Total Maximum Daily Load (TMDL)
A legal determination of the total amount of a particular pollutant that can be discharged into a water body in one day. This sets the limit on total pollution a water body can receive from all possible sources. TMDLs are established by the Environmental Protection Agency as well as the Department of Environmental Quality. TMDLs are used to set the limits on how much of a particular pollutant each generating source (such as a factory) may discharge.
Transient, Non-Community Water System
A public water system which supplies water to 25 or more of the same people at least six months per year in places other than their residences. Some examples are schools, factories, office buildings, and hospitals which have their own water systems.
Treatment Technique (TT)
A required process intended to reduce the level of a contaminant in drinking water.
The cloudy appearance of water caused by the presence of tiny particles of silt or organic matter. High levels of turbidity may interfere with proper water treatment and monitoring.
Unconfined aquifer
An aquifer in which the water table is at or near atmosphere pressure and is the upper boundary of the aquifer. Because the aquifer is not under pressure the water level in a well is the same as the water table outside the well.
Variances & Exemptions (V&E)
State or EPA permission not to meet a certain drinking water standard. The water system must prove that: (1) it cannot meet a MCL, even while using the best available treatment method, because of the characteristics of the raw water, and (2) the variance will not create an unreasonable risk to public health. The State or EPA must review, and allow public comment on, a variance every three years. States can also grant variances to water systems that serve small populations and which prove that they are unable to afford the required treatment, an alternative water source, or otherwise comply with the standard.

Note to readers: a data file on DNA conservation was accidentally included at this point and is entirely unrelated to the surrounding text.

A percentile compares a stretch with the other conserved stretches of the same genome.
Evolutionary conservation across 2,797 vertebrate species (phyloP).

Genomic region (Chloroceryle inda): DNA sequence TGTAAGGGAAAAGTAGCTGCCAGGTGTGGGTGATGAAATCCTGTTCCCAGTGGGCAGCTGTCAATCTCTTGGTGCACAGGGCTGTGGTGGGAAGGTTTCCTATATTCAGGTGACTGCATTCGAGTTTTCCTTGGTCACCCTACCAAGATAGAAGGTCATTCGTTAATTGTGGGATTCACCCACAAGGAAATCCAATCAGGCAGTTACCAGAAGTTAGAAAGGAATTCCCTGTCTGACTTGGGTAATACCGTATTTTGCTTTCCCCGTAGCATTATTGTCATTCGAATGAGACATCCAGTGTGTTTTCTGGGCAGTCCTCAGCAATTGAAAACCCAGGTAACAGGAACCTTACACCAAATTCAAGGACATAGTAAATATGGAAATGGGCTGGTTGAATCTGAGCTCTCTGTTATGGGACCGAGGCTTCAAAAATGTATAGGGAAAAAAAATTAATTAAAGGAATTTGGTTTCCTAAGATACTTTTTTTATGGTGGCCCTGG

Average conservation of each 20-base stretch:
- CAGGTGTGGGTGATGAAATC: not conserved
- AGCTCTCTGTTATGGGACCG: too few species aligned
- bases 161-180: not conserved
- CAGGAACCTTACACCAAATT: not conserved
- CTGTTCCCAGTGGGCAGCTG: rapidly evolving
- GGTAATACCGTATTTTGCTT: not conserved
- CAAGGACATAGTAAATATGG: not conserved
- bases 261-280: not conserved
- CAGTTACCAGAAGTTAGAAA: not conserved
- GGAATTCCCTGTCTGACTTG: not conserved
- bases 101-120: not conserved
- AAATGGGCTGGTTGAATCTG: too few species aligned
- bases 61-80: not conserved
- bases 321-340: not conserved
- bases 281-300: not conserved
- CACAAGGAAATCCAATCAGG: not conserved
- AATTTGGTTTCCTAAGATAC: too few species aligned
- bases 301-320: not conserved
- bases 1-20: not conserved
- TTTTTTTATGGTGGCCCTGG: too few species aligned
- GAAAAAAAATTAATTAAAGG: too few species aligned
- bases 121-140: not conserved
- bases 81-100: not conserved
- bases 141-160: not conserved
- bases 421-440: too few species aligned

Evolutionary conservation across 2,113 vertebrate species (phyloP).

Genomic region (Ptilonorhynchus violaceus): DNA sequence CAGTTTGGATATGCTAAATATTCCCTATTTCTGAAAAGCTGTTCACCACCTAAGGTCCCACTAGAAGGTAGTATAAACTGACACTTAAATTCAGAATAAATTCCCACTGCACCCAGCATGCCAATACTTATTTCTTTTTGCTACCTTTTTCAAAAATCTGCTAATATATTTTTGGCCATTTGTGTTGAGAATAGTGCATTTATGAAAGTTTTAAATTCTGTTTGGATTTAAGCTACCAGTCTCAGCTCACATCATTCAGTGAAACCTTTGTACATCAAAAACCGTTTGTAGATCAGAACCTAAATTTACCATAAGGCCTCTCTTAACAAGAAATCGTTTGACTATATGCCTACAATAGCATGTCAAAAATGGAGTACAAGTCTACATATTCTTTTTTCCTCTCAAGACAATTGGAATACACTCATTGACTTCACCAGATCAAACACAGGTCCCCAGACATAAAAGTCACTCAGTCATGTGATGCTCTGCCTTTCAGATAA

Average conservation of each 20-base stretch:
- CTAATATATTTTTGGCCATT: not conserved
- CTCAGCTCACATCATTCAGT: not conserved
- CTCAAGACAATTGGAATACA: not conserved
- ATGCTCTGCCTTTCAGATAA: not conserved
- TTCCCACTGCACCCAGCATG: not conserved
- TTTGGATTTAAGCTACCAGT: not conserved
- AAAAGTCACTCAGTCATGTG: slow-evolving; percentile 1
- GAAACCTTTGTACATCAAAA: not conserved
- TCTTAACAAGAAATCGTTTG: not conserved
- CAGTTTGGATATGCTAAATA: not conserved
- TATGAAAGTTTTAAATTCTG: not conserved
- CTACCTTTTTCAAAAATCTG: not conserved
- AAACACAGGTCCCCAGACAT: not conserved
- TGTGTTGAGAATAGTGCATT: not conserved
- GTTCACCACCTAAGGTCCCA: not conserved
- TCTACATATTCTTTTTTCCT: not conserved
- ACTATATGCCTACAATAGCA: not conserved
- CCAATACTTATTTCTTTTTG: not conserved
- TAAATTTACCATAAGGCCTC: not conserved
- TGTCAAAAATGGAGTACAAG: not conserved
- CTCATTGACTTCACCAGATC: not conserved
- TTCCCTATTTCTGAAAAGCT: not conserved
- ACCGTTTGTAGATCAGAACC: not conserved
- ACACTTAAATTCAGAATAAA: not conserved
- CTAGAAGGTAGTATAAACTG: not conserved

A failure to meet any local, state, or federal drinking water regulation.
Vulnerability Assessment
An evaluation of drinking water source quality and its vulnerability to contamination by pathogens and toxic chemicals.
Water Sample
Water that is analyzed for the presence of EPA-regulated drinking water contaminants. Depending on the regulation, EPA requires water systems and states to take samples from source water, from water leaving the treatment facility, or from the taps of selected consumers.
Water table
The top of an unconfined aquifer; indicates the level below which soil and rock are saturated with water. The upper surface of the saturation zone.
The land area from which surface runoff drains into a stream, channel, lake, reservoir, or other body of water; also called a drainage basin.
A bored, drilled or driven shaft, or a dug hole whose depth is greater than the largest surface dimension and whose purpose is to reach underground water supplies to inject, extract or monitor water.
Well field
An area in which productive wells are drilled.
Wellhead Protection Area (WHPA)
The area surrounding a drinking water well or well field which is protected to prevent contamination of the well(s).